This week: Hurricane Sandy tops the 2012 disaster list, the silt total underestimated at Elwha Dam, the Morganza levee project swells in cost, using biomimicry to protect coastal cities, and the decaying thousands of bridges in America
Flood losses are expected to total approximately $10 billion in 2012, making it the third consecutive year of increasing flood damage in the U.S.—in large part due to Hurricane Sandy
Outside of Hurricane Sandy, most 2012 flood events occurred below the Federal Emergency Management Agency (FEMA) 100-year flood levels. In fact, freshwater flood activity through October indicated a decline in flood losses from 2011, on par with CoreLogic historical trend analysis.
Elwha dam-removal project held back as silt estimate too low (Seattle Times)
The new estimate is partly the result of discovering a long-standing error in mapping Lake Mills, with elevations recorded 20 feet higher than they really were back in 1917, Maynes said.
Those incorrect measures were passed along in a 1976 map used by engineers in their sediment estimates for the dam removal project, because the 1976 map had been marked as corrected — when it wasn’t.
The increased costs of the project are the result of a number of factors, including the more-stringent levee building standards the corps adopted after hurricanes Katrina and Rita in 2005. Those increased costs meant that even though the project had federal authorization, the estimated price of the project rose enough that the corps was required to do a post-authorization change report.
For flood-prone coastal areas in the post-Sandy era, biomimicry could provide fresh architectural solutions. American ground squirrels and prairie dogs, for example, essentially construct circular dikes that prevent rainwater from reaching their burrows below ground; similarly, circular plantings of trees and shrubs could funnel and slow stormwater, easing pressure on city sewers.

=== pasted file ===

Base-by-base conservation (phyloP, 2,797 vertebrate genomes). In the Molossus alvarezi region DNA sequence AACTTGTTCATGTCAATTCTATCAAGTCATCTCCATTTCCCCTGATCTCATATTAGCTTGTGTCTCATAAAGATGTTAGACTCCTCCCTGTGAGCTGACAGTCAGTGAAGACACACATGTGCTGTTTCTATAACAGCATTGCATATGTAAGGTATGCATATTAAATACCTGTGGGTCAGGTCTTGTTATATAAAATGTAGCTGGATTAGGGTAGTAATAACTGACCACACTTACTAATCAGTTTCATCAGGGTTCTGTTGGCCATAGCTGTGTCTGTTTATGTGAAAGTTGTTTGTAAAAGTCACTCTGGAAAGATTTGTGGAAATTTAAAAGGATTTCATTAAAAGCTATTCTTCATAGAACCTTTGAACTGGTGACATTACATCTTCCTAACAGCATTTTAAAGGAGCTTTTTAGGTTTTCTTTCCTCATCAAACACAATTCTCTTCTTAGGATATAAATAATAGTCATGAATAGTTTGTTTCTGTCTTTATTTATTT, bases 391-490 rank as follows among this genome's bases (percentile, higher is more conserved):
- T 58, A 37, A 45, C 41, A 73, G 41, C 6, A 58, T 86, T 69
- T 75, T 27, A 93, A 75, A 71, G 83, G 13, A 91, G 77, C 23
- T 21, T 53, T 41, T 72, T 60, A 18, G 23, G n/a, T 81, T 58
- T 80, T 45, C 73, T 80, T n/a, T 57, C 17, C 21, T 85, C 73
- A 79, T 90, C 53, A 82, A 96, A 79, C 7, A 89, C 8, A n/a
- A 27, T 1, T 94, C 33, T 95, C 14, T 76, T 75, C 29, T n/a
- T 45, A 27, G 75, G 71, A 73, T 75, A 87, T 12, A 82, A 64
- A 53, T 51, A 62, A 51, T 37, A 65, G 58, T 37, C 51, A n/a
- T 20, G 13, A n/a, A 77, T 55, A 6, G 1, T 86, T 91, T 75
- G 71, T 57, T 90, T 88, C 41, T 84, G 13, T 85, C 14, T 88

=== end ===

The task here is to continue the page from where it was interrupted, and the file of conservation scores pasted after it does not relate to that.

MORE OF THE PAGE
And plants’ cooperation techniques could influence coastal architecture. Peatland plants withstand unpredictable water levels from snow melt and heavy rains by clumping together into stilt-like rafts. Similarly, red mangrove trees crowd together to withstand the heavy waves of their coastal habitat, absorbing wave energy in their roots and forming a natural breakwater that protects shoreline.
Bridges have a life span, a limit to how long they can bear the weight and weather of daily stress. Then they need to be replaced. Generally they are built to stand for 50 years; the average bridge in the United States is 43.
That puts many of the nation’s 600,000 bridges at the end of their lives, with 70,000 of them officially judged structurally deficient last year. Pennsylvania leads the nation, with 5,906 troubled bridges. Virginia has 1,267, Maryland has 359 and the District has 30.
Bridges are just a fraction of the vast infrastructure boom that followed World War II and limped creaking and groaning into the 21st century.